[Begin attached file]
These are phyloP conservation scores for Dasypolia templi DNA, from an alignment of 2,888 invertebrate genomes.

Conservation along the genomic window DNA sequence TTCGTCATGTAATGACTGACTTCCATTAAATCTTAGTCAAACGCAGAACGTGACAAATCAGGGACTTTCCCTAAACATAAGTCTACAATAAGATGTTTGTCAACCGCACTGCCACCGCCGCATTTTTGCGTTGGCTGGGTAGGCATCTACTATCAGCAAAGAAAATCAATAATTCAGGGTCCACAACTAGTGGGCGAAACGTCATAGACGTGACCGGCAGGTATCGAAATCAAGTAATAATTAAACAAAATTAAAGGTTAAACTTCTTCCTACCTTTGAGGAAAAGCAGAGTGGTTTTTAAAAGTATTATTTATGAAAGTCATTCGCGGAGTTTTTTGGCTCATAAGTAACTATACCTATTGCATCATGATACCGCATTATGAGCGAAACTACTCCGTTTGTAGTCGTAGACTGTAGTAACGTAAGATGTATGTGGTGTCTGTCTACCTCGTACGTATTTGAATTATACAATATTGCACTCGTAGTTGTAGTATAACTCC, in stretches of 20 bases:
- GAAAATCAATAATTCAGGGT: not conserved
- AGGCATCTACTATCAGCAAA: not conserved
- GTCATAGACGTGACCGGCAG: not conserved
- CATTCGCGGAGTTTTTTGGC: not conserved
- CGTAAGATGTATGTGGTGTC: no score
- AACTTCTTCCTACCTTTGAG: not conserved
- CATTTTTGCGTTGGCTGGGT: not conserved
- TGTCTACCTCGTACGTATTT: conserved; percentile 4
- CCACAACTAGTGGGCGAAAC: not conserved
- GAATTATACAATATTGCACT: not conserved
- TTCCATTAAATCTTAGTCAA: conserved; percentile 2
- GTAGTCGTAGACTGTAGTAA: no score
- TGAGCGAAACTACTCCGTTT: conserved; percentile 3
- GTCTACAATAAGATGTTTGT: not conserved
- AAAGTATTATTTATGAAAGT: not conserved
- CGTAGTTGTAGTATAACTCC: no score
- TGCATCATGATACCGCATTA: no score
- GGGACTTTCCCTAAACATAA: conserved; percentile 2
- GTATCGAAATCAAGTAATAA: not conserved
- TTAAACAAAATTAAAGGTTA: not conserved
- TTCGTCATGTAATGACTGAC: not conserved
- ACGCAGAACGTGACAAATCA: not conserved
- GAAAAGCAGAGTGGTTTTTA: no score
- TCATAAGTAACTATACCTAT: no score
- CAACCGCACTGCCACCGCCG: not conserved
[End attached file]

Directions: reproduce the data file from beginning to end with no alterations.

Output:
These are phyloP conservation scores for Dasypolia templi DNA, from an alignment of 2,888 invertebrate genomes.

Conservation along the genomic window DNA sequence TTCGTCATGTAATGACTGACTTCCATTAAATCTTAGTCAAACGCAGAACGTGACAAATCAGGGACTTTCCCTAAACATAAGTCTACAATAAGATGTTTGTCAACCGCACTGCCACCGCCGCATTTTTGCGTTGGCTGGGTAGGCATCTACTATCAGCAAAGAAAATCAATAATTCAGGGTCCACAACTAGTGGGCGAAACGTCATAGACGTGACCGGCAGGTATCGAAATCAAGTAATAATTAAACAAAATTAAAGGTTAAACTTCTTCCTACCTTTGAGGAAAAGCAGAGTGGTTTTTAAAAGTATTATTTATGAAAGTCATTCGCGGAGTTTTTTGGCTCATAAGTAACTATACCTATTGCATCATGATACCGCATTATGAGCGAAACTACTCCGTTTGTAGTCGTAGACTGTAGTAACGTAAGATGTATGTGGTGTCTGTCTACCTCGTACGTATTTGAATTATACAATATTGCACTCGTAGTTGTAGTATAACTCC, in stretches of 20 bases:
- GAAAATCAATAATTCAGGGT: not conserved
- AGGCATCTACTATCAGCAAA: not conserved
- GTCATAGACGTGACCGGCAG: not conserved
- CATTCGCGGAGTTTTTTGGC: not conserved
- CGTAAGATGTATGTGGTGTC: no score
- AACTTCTTCCTACCTTTGAG: not conserved
- CATTTTTGCGTTGGCTGGGT: not conserved
- TGTCTACCTCGTACGTATTT: conserved; percentile 4
- CCACAACTAGTGGGCGAAAC: not conserved
- GAATTATACAATATTGCACT: not conserved
- TTCCATTAAATCTTAGTCAA: conserved; percentile 2
- GTAGTCGTAGACTGTAGTAA: no score
- TGAGCGAAACTACTCCGTTT: conserved; percentile 3
- GTCTACAATAAGATGTTTGT: not conserved
- AAAGTATTATTTATGAAAGT: not conserved
- CGTAGTTGTAGTATAACTCC: no score
- TGCATCATGATACCGCATTA: no score
- GGGACTTTCCCTAAACATAA: conserved; percentile 2
- GTATCGAAATCAAGTAATAA: not conserved
- TTAAACAAAATTAAAGGTTA: not conserved
- TTCGTCATGTAATGACTGAC: not conserved
- ACGCAGAACGTGACAAATCA: not conserved
- GAAAAGCAGAGTGGTTTTTA: no score
- TCATAAGTAACTATACCTAT: no score
- CAACCGCACTGCCACCGCCG: not conserved